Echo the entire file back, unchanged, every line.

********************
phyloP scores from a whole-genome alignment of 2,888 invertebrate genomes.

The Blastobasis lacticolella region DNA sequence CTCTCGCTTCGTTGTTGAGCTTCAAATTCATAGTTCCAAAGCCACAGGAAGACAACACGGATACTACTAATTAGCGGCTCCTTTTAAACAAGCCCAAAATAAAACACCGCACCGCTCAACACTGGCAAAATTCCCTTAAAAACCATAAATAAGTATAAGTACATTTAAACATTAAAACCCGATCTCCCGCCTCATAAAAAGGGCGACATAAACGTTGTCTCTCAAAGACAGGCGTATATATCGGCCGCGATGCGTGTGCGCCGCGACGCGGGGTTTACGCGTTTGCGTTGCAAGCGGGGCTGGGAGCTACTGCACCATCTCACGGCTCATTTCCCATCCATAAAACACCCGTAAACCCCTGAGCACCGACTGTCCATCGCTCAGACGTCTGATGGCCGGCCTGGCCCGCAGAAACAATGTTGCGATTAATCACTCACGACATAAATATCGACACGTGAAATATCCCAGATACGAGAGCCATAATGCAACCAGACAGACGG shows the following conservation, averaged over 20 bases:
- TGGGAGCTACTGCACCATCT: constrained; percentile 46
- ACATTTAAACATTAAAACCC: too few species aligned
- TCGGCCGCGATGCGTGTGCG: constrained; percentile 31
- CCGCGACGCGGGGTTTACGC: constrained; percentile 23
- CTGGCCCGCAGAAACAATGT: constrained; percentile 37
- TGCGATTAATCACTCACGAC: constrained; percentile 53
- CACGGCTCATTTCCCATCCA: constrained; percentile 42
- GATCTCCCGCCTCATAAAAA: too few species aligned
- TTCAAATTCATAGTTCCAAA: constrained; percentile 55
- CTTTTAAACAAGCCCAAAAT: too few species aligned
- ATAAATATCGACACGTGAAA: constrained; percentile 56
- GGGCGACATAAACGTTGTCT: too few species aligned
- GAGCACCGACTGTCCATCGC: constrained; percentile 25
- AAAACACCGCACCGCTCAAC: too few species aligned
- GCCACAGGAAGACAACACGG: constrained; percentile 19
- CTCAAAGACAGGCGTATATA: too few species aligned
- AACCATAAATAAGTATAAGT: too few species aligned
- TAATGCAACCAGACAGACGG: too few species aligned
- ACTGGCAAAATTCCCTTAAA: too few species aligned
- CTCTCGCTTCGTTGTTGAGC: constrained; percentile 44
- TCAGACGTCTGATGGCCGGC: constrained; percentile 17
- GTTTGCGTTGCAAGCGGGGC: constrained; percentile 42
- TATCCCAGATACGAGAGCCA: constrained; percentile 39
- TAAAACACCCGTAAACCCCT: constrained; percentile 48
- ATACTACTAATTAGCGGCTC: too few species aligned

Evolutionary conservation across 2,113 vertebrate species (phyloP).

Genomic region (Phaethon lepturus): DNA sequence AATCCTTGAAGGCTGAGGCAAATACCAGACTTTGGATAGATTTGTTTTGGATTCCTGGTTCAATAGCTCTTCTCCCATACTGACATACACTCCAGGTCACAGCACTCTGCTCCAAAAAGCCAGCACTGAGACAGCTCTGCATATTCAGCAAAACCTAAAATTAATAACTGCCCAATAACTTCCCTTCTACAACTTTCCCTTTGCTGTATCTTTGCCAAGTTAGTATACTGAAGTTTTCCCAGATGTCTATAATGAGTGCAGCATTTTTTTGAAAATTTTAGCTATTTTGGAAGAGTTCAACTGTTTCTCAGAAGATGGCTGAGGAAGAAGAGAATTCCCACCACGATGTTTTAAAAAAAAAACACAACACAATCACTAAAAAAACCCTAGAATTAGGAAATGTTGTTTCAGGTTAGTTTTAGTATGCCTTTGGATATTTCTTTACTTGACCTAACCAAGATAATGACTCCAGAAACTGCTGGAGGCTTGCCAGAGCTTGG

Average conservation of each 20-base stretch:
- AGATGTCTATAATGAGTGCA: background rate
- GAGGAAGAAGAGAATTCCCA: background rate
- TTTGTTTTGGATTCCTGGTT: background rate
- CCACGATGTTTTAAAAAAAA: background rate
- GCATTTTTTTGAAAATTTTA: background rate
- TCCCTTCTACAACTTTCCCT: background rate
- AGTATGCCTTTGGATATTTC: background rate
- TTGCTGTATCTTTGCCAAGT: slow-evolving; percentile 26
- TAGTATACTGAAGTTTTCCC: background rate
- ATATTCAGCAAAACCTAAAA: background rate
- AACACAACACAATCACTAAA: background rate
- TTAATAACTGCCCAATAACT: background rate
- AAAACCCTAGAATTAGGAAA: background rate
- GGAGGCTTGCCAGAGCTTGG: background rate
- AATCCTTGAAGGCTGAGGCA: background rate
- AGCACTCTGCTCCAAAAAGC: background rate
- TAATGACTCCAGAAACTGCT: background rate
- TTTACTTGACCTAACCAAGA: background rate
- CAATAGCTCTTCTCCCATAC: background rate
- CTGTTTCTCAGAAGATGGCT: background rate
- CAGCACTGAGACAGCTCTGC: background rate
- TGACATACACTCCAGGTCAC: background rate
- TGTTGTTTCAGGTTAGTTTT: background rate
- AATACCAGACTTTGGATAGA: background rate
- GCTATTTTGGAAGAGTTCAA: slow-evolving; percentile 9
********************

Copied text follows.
phyloP scores from a whole-genome alignment of 2,888 invertebrate genomes.

The Blastobasis lacticolella region DNA sequence CTCTCGCTTCGTTGTTGAGCTTCAAATTCATAGTTCCAAAGCCACAGGAAGACAACACGGATACTACTAATTAGCGGCTCCTTTTAAACAAGCCCAAAATAAAACACCGCACCGCTCAACACTGGCAAAATTCCCTTAAAAACCATAAATAAGTATAAGTACATTTAAACATTAAAACCCGATCTCCCGCCTCATAAAAAGGGCGACATAAACGTTGTCTCTCAAAGACAGGCGTATATATCGGCCGCGATGCGTGTGCGCCGCGACGCGGGGTTTACGCGTTTGCGTTGCAAGCGGGGCTGGGAGCTACTGCACCATCTCACGGCTCATTTCCCATCCATAAAACACCCGTAAACCCCTGAGCACCGACTGTCCATCGCTCAGACGTCTGATGGCCGGCCTGGCCCGCAGAAACAATGTTGCGATTAATCACTCACGACATAAATATCGACACGTGAAATATCCCAGATACGAGAGCCATAATGCAACCAGACAGACGG shows the following conservation, averaged over 20 bases:
- TGGGAGCTACTGCACCATCT: constrained; percentile 46
- ACATTTAAACATTAAAACCC: too few species aligned
- TCGGCCGCGATGCGTGTGCG: constrained; percentile 31
- CCGCGACGCGGGGTTTACGC: constrained; percentile 23
- CTGGCCCGCAGAAACAATGT: constrained; percentile 37
- TGCGATTAATCACTCACGAC: constrained; percentile 53
- CACGGCTCATTTCCCATCCA: constrained; percentile 42
- GATCTCCCGCCTCATAAAAA: too few species aligned
- TTCAAATTCATAGTTCCAAA: constrained; percentile 55
- CTTTTAAACAAGCCCAAAAT: too few species aligned
- ATAAATATCGACACGTGAAA: constrained; percentile 56
- GGGCGACATAAACGTTGTCT: too few species aligned
- GAGCACCGACTGTCCATCGC: constrained; percentile 25
- AAAACACCGCACCGCTCAAC: too few species aligned
- GCCACAGGAAGACAACACGG: constrained; percentile 19
- CTCAAAGACAGGCGTATATA: too few species aligned
- AACCATAAATAAGTATAAGT: too few species aligned
- TAATGCAACCAGACAGACGG: too few species aligned
- ACTGGCAAAATTCCCTTAAA: too few species aligned
- CTCTCGCTTCGTTGTTGAGC: constrained; percentile 44
- TCAGACGTCTGATGGCCGGC: constrained; percentile 17
- GTTTGCGTTGCAAGCGGGGC: constrained; percentile 42
- TATCCCAGATACGAGAGCCA: constrained; percentile 39
- TAAAACACCCGTAAACCCCT: constrained; percentile 48
- ATACTACTAATTAGCGGCTC: too few species aligned

Evolutionary conservation across 2,113 vertebrate species (phyloP).

Genomic region (Phaethon lepturus): DNA sequence AATCCTTGAAGGCTGAGGCAAATACCAGACTTTGGATAGATTTGTTTTGGATTCCTGGTTCAATAGCTCTTCTCCCATACTGACATACACTCCAGGTCACAGCACTCTGCTCCAAAAAGCCAGCACTGAGACAGCTCTGCATATTCAGCAAAACCTAAAATTAATAACTGCCCAATAACTTCCCTTCTACAACTTTCCCTTTGCTGTATCTTTGCCAAGTTAGTATACTGAAGTTTTCCCAGATGTCTATAATGAGTGCAGCATTTTTTTGAAAATTTTAGCTATTTTGGAAGAGTTCAACTGTTTCTCAGAAGATGGCTGAGGAAGAAGAGAATTCCCACCACGATGTTTTAAAAAAAAAACACAACACAATCACTAAAAAAACCCTAGAATTAGGAAATGTTGTTTCAGGTTAGTTTTAGTATGCCTTTGGATATTTCTTTACTTGACCTAACCAAGATAATGACTCCAGAAACTGCTGGAGGCTTGCCAGAGCTTGG

Average conservation of each 20-base stretch:
- AGATGTCTATAATGAGTGCA: background rate
- GAGGAAGAAGAGAATTCCCA: background rate
- TTTGTTTTGGATTCCTGGTT: background rate
- CCACGATGTTTTAAAAAAAA: background rate
- GCATTTTTTTGAAAATTTTA: background rate
- TCCCTTCTACAACTTTCCCT: background rate
- AGTATGCCTTTGGATATTTC: background rate
- TTGCTGTATCTTTGCCAAGT: slow-evolving; percentile 26
- TAGTATACTGAAGTTTTCCC: background rate
- ATATTCAGCAAAACCTAAAA: background rate
- AACACAACACAATCACTAAA: background rate
- TTAATAACTGCCCAATAACT: background rate
- AAAACCCTAGAATTAGGAAA: background rate
- GGAGGCTTGCCAGAGCTTGG: background rate
- AATCCTTGAAGGCTGAGGCA: background rate
- AGCACTCTGCTCCAAAAAGC: background rate
- TAATGACTCCAGAAACTGCT: background rate
- TTTACTTGACCTAACCAAGA: background rate
- CAATAGCTCTTCTCCCATAC: background rate
- CTGTTTCTCAGAAGATGGCT: background rate
- CAGCACTGAGACAGCTCTGC: background rate
- TGACATACACTCCAGGTCAC: background rate
- TGTTGTTTCAGGTTAGTTTT: background rate
- AATACCAGACTTTGGATAGA: background rate
- GCTATTTTGGAAGAGTTCAA: slow-evolving; percentile 9